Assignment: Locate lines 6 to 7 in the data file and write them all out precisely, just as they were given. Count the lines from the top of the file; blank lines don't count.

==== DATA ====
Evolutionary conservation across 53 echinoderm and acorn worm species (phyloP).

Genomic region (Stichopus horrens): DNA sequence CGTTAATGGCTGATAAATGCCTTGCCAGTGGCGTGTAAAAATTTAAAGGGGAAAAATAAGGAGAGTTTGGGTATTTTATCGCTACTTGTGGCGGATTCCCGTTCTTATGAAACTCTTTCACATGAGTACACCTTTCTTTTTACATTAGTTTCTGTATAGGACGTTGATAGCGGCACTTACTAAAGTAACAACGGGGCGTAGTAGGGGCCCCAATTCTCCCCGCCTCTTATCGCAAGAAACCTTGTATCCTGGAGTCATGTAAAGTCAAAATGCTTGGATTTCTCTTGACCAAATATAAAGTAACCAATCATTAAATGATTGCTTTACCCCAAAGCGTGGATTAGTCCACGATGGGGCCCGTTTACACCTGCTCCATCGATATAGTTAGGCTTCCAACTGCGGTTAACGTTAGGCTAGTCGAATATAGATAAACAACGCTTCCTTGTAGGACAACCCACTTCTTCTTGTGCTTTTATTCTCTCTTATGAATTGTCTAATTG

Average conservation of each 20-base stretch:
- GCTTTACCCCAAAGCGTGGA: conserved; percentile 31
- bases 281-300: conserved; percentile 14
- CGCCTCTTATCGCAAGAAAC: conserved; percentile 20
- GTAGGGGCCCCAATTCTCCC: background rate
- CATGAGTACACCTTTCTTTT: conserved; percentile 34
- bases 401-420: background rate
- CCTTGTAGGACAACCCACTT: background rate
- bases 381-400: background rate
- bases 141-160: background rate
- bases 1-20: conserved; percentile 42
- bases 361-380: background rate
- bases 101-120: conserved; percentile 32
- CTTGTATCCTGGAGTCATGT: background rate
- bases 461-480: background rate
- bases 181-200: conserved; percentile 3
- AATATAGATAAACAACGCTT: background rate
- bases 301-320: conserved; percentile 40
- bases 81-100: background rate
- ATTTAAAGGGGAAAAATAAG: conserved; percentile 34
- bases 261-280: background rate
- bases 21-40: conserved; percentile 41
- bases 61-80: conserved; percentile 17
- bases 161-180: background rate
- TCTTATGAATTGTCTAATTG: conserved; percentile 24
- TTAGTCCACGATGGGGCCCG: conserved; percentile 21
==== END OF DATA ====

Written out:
- CGCCTCTTATCGCAAGAAAC: conserved; percentile 20
- GTAGGGGCCCCAATTCTCCC: background rate